Item description for New American Expat: Thriving and Surviving Overseas in the Post-9/11 World by William Russell Melton...
The number of non-military Americans currently living overseas is estimated at 8 million---with the number increasing every year as more countries open their economies to Western companies At a time when more and more American employees overseas feel unwelcome and bewildered---or worse yet, unsafe---The New American Expat is designed provide essential guidance as to "how to be a good American" during the course of an overseas assignment.
The New American Expat is a complete, up-to-date and highly practical guide on how to be a successful American expatriate---how to find foreign jobs, prepare for life as an expat, move to a foreign country, adjust to other cultures, find success in an overseas assignment and successfully repatriate upon one's return. What further distinguishes the book from other expat titles is that The New American Expat will be the first book on the subject to address two new and important issues:
* How to be an American while living and working overseas, a controversial topic given the increasingly critical view of the US held by many throughout the world, and the consequent damage to America's global image. The book addresses current attitudes and stereotypes toward Americans as well as expectations of them while overseas.
* How to live and work in foreign countries safely and securely in light of the new risks facing Americans in the post-9/11 world. A full chapter on safety and security---vetted by an international security firm---advises expats on how to conduct themselves in at times less than friendly environs.
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Reviews - What do customers think about New American Expat: Thriving and Surviving Overseas in the Post-9/11 World?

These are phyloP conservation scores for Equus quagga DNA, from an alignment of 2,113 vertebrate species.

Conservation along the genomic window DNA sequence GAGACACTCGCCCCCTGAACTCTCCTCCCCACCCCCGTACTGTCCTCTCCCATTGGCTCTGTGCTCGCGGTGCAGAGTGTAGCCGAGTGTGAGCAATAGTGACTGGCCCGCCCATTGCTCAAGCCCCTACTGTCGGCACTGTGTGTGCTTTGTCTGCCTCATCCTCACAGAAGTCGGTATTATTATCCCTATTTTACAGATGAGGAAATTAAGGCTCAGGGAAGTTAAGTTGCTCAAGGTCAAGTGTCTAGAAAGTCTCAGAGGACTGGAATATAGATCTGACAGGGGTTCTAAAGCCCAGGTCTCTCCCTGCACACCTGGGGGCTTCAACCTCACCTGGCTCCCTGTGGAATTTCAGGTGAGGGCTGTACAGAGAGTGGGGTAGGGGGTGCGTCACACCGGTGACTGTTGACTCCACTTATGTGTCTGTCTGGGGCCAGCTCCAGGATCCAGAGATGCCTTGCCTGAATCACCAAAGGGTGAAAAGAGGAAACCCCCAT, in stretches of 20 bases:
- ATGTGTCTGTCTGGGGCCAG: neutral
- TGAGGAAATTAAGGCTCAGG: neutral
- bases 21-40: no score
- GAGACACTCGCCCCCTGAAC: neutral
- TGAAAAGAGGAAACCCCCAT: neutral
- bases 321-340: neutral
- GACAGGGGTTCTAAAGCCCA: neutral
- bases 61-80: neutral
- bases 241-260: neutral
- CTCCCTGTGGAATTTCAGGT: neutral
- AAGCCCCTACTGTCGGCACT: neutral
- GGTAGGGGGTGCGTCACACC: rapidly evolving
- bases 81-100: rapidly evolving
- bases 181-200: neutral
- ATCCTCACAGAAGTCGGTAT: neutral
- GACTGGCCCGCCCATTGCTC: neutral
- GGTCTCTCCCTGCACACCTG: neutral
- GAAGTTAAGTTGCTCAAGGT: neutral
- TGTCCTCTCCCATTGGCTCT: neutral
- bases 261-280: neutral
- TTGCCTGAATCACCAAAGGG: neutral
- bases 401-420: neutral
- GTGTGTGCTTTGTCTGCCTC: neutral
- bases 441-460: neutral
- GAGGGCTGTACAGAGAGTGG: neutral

Laundry list of moving tips - reads like a stack of pompously written post-it notes. Jan 19, 2006
I am moving to Europe, and having been given 4 weeks from initial contact to the first day of work, I am ravenously devouring information about relocating as an expat. First of all, I would highly recommend these two books Expert Expatriate and GenXpat. I would not recommend Melton's book.
Excited to read this book, as supported by promising reviews, I ordered it 2nd day delivery, and tore into it tonight, when it arrived. I was met by a style of writing reminiscent of a college paper hastily written the night before its due date. Broad generalizations, cliches, and laundry lists of tips are the fabric of this work.
I normally don't write reviews of books, especially now as I am in the middle of moving, but I am so disappointed in this, that I feel compelled to say something for the sake of other inquisitive minds. Perhaps the other reviewers are friends of the author, or have different standards of literature; some of the reviews (in praise) were more articulate than William Melton could ever be! I will give specific quotes, in the hopes that the writing may speak for itself.
Introduction xvi: Speaking on globalism, "Our new world neighborhood presents us with two divergent paths from which to choose: one based on mutual understanding and tolerance of our differences and a contrary path characterized by cultural, religious, and ethnic intolerance and the enmity that invariably follows. It is up to us which path we choose....These tensions were heightened by the events of September 11, 2001, a day that shattered our assumptions...and sent us hurtling down a path of uncertainty."
Wow, thanks Yoda. I'll try not to pick the "dark path" of "enmity." I didn't realize that a study of globalism, or the current anthropological worldview could be so easily reduced to two paths: good and bad. Personally, I think it is better not to make grandiose statements about subjects one knows little about. It might send one "hurtling down a path" of bad writing.
P. 15 "...I have developed the following attitudes ...when I am living in another country: - It is their country, not mine. - They have the right to run it the way the want to. - Things aren't *always* better in the U.S. (* denotes italics) - Most people in the world don't actually want to be just like Americans - If I try their approach, I might like it."
Wow again. This would be great for an 5 y.o. ex-pat who's moving kindergarten classes. As an adult, I was hoping for something a little more... sophisticated? "It is their country, not mine." Is this the name of a new movement in international relations? Well, a certain president would do well to study that line, but...
Two pages worth of material are devoted to "Spouse and Partner Issues." I am moving without immediate family, but I would assume that anyone with a family will want more than two pages devoted to such considerations. May I refer you again to Expert Expatriate.